months duration of pain at inclusion into the study
(Bisset et al 2007), an approximate indicative natural
history of the condition is in the order of 18 months for
the majority of sufferers. It is important to keep in mind
that the patients allocated to the group following the wait
and see policy were given advice on avoiding aggravating
activities (e.g. ergonomic advice on how to lift objects
and manipulate implements without aggravating pain)
as well as being closely monitored in a clinical trial (and
thereby prone to the Hawthorne effect), which is not necessarily the same as a person with lateral epicondylalgia
not seeking out advice and doing nothing about the condition. Furthermore, Bisset et al (2006) reported that
those in the group allocated to wait and see policy were
2.7 times more likely to seek out other treatments than
those allocated to a mobilization with movement and
exercise group (OR, 95% CI: 4.7, 2.1–10.3), which is


not the same as doing nothing about the lateral epicondylalgia. To the contrary it tends to indicate that despite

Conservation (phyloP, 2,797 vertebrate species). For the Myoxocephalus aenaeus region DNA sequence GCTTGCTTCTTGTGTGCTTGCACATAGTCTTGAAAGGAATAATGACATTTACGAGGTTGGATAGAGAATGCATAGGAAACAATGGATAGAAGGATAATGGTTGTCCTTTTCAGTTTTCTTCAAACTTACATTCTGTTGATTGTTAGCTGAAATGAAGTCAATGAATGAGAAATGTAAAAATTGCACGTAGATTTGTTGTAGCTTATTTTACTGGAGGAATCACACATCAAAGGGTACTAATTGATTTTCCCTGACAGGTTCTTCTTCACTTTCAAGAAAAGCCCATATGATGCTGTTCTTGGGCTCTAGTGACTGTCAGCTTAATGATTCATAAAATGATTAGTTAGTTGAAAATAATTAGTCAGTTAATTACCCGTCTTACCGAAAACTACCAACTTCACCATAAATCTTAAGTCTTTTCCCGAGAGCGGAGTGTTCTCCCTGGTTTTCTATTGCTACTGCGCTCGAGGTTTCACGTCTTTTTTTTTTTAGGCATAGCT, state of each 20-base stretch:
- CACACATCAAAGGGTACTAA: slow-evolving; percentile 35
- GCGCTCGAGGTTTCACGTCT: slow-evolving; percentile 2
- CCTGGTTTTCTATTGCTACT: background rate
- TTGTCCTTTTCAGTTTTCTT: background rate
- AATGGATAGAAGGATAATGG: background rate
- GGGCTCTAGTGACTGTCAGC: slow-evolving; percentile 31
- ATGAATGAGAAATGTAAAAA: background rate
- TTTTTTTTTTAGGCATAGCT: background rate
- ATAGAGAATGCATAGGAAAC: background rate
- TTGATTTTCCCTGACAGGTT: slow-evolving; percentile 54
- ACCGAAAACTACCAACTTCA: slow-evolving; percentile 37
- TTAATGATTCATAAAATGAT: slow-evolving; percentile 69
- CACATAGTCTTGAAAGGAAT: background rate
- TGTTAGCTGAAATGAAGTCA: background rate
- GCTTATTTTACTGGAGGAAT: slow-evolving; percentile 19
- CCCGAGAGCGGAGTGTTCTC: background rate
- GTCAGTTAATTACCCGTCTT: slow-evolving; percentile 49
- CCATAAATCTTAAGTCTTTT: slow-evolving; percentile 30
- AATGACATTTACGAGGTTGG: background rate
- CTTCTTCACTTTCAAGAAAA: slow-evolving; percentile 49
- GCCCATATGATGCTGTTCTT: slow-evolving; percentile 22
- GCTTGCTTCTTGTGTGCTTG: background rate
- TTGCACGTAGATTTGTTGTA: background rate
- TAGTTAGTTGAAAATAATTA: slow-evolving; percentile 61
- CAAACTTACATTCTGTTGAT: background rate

being recruited into a clinical trial and being closely monitored patients do not feel comfortable in doing nothing
about their condition.
Smidt et al (2006) prospectively followed 349 patients
from two randomized clinical trials (Hay et al 1999, Smidt
et al 2002) over a 12-month period and found that those
who had more severe pain of longer duration had greater
likelihood of a worse outcome (more severe pain) at 12
months. Another prognostic factor of poor outcome was
concomitant neck pain (Smidt et al 2006). This finding is
interesting because it indicates that the patient pool
recruited in this study had a heterogenic pain presentation,
including cases with more complex presentations (e.g. lateral epicondylalgia plus neck pain) and did not consist
solely of patients with isolated lateral epicondylalgia.

A wide range of conservative treatments, such as, medication, electrophysical agents, exercise and manual therapy
are advocated for lateral epicondylalgia, which usually is
an indication that no one treatment has proven superiority, but also in part a product of an inconclusive understanding of the underlying pathology of the condition.